For years I didn’t play Burning Wheel because I was scared of it: I was intimidated, it would take too much effort, we’d have to devote a lot of time to it, and so on. At one point, we made some characters, and that was as far as it got–we never played them. But I always wanted to. In addition to it sounding good on paper, and chatting with the author over the years, my good friend Eppy has played with Luke, so I had a bit more understanding of how the game works, and really liked what I heard.

Then, we finally played it. It’s everything I had always been told it would be. Unlike, say, D&D3E, what I experienced was exactly what it said on the tin (with one minor nitpick–I’ll get to that later). 

Continue reading

Be there here monsters?

Sorry for the tortured English, but I just like the sound of it better than “be there monsters here?” and “there be monsters here?” and “here there be monsters?” are too-subtly questions.

The question is, does our Burning Wheel game need monsters?

I can think of at least two ways to tie orcs in to the setting thematically—neither of which i’ll mention here, because i’m pretty sure my players want to be able to discover some things along with their characters. So maybe they’re all the monsters we need? But they’re not really monsters—they’re still very much “people”. And they risk becoming caricatures, and letting humans off the hook by providing a convenient “other” to fixate on: “It’s unreasonable to refer to us as ‘cruel’. You need to look at an orc to see what ‘cruelty’ really is.” Continue reading

Grokking Burning Wheel

It’s fascinating to me how Burning Wheel—a game that i could barely wrap my brain around the first 2 or 3 times i read it—is starting to click reasonably well. The writing style is still occasionally annoying, but not nearly as excessive as i remembered—I was obviously conflating the original and revised editions. It still could use a little clarity—I love some of the work done on Beliefs since it was published, frex.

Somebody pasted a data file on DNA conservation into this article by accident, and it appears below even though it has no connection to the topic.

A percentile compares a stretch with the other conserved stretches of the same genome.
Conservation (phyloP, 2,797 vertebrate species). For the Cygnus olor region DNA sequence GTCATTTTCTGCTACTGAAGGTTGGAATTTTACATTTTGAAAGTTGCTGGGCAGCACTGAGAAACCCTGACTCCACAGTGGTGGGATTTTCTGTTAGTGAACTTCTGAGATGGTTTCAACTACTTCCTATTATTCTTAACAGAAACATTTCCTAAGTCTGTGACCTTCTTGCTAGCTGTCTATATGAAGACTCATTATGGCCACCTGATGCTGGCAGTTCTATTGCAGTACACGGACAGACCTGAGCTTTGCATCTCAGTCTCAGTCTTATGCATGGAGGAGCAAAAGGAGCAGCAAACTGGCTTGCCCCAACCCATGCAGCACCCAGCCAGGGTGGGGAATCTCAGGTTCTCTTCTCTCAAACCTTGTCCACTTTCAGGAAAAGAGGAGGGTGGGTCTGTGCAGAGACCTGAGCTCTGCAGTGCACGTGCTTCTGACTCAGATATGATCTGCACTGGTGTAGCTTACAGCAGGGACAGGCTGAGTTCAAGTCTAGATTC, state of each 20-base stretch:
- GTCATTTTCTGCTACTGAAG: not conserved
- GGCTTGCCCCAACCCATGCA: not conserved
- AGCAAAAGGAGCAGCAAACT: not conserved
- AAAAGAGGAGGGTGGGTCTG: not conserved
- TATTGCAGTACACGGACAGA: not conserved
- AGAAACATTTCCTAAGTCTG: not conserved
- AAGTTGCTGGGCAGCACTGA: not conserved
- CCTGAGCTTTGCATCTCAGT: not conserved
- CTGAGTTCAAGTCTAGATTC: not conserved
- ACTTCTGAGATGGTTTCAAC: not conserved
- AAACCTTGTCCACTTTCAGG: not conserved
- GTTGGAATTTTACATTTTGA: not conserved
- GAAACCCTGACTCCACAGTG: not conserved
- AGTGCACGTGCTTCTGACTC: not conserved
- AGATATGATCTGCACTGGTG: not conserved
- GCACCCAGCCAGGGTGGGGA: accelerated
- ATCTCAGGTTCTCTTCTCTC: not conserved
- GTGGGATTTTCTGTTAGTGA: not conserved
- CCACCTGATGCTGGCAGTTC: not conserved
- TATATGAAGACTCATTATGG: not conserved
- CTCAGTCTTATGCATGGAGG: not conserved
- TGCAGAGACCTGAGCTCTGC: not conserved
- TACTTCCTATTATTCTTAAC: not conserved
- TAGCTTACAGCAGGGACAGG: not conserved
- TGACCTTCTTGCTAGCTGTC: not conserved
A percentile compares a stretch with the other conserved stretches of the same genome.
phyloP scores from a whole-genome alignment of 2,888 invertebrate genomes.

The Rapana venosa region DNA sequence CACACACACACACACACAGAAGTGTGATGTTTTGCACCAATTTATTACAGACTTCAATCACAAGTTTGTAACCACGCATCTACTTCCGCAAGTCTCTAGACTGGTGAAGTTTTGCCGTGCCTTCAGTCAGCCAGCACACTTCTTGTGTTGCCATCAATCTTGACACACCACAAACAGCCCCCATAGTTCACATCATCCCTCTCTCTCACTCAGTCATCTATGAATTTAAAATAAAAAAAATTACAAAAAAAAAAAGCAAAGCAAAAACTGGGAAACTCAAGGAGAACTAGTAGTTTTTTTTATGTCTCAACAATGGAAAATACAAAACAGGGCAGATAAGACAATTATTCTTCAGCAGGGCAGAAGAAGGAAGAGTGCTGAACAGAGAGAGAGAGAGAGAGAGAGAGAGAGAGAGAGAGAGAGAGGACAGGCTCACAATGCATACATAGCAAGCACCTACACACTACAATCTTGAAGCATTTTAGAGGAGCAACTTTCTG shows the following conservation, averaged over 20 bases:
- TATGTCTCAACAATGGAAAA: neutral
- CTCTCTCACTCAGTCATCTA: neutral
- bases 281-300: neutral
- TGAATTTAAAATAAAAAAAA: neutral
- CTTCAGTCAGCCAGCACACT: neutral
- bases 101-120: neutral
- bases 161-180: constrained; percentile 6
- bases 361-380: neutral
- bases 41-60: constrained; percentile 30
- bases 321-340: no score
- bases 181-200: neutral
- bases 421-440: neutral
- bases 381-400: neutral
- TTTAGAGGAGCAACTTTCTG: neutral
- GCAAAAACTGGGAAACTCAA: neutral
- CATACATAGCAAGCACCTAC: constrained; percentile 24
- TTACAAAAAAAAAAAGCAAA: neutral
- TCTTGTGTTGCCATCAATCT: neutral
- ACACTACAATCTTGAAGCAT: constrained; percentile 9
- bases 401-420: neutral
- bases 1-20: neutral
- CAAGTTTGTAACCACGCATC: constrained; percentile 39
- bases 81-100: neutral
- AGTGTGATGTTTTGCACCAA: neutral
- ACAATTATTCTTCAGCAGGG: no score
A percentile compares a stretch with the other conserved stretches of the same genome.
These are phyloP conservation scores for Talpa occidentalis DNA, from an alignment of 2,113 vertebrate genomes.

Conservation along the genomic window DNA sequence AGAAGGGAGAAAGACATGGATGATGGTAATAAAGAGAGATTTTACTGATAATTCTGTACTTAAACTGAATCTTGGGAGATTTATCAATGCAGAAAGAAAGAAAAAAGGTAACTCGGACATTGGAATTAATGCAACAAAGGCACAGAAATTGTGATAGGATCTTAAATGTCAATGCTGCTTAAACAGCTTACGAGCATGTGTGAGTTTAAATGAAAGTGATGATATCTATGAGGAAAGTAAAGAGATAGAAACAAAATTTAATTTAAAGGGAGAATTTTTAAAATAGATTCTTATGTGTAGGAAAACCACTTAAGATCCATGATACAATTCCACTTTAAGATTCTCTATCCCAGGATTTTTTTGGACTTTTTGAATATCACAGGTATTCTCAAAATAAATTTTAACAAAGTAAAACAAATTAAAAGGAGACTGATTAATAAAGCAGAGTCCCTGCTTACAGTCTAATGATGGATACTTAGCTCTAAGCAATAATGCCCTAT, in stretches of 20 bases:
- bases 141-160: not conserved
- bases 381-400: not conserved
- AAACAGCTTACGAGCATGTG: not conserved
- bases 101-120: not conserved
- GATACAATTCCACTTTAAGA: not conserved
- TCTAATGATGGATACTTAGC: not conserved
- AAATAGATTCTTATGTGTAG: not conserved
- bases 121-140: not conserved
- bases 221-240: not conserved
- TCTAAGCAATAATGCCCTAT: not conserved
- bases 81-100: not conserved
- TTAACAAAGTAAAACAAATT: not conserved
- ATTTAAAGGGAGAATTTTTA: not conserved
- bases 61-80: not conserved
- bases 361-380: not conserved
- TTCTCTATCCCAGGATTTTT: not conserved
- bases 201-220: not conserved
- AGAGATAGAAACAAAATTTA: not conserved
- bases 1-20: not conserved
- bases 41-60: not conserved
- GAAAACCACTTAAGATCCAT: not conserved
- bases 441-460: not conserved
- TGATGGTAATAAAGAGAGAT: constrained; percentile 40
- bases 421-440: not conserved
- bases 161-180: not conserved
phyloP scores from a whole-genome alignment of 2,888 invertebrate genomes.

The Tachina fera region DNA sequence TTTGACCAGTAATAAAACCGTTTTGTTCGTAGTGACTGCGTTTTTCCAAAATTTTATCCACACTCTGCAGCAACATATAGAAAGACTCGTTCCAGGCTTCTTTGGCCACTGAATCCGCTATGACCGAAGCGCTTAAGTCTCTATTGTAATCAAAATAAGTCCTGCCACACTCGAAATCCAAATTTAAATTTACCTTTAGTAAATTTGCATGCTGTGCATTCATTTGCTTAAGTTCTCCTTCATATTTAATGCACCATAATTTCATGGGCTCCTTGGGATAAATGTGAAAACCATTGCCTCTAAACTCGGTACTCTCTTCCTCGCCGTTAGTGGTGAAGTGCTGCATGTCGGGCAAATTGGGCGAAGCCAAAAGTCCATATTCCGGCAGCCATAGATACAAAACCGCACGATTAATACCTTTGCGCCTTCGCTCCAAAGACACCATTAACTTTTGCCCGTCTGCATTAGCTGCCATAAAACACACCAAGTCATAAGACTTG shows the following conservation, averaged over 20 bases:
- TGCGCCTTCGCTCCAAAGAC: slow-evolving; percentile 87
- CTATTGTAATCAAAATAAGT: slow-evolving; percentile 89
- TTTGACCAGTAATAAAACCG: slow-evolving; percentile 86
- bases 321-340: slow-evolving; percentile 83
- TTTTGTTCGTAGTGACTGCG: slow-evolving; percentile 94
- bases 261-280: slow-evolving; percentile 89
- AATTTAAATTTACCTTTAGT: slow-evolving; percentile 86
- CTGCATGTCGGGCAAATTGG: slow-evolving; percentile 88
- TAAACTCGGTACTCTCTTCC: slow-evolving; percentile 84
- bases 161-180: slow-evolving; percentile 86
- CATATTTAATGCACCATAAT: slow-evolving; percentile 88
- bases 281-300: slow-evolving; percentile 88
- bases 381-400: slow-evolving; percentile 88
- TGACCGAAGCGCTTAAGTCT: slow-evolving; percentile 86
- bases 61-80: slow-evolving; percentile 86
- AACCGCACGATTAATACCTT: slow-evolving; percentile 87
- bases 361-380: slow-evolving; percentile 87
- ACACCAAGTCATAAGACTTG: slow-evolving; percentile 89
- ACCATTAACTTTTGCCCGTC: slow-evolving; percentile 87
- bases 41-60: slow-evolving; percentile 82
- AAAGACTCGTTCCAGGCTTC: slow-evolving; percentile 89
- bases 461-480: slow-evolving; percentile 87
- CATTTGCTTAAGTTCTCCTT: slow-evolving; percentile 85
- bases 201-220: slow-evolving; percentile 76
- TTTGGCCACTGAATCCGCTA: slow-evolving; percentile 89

Anyway, this is about those few things that still haven’t fallen into place for me, yet. I’m not sure if it’s me or the rules, and i’ll comment or edit this as I figure it out or get answers. Continue reading

A list of names

Names matter a lot to me–nothing pulls me out of the fiction faster than a jarring name, especially a deliberately-humorous name in a serious setting. Well, ok, some other things do–but once a joke or comment is made, it’s done; names tend to stick around. At the same time, it needs to be possible for everyone to contribute to creating the setting for Burning Wheel–such as by creating proper nouns via Beliefs, Traits, and Wise rolls. So for our game,Ii hit a couple of name generator sites, and then combined, culled, and sorted, so I can produce the following lists from which people can select for place names. And as inspiration to start from for people names. Continue reading

OK, we killed our parents. Now what?

Here’s a preliminary summary of the setup for our Burning Wheel game. This is subject to revision/contradiction, and i encourage comments (both from the players and any other readers).

What we know so far: The elves are the old, sophisticated civilization. They’re the vorlons. They brought man up from savagery (maybe even from pre-sentience?), teaching him fire and agriculture and tool making and medicine and law and, well, everything.  Very much the benevolent parental figures. They truly loved man and wanted humans to prosper and grow and be happy and all that. However, at some point in the rememberable past, humans started wanting to know things that elves didn’t think they should know. Continue reading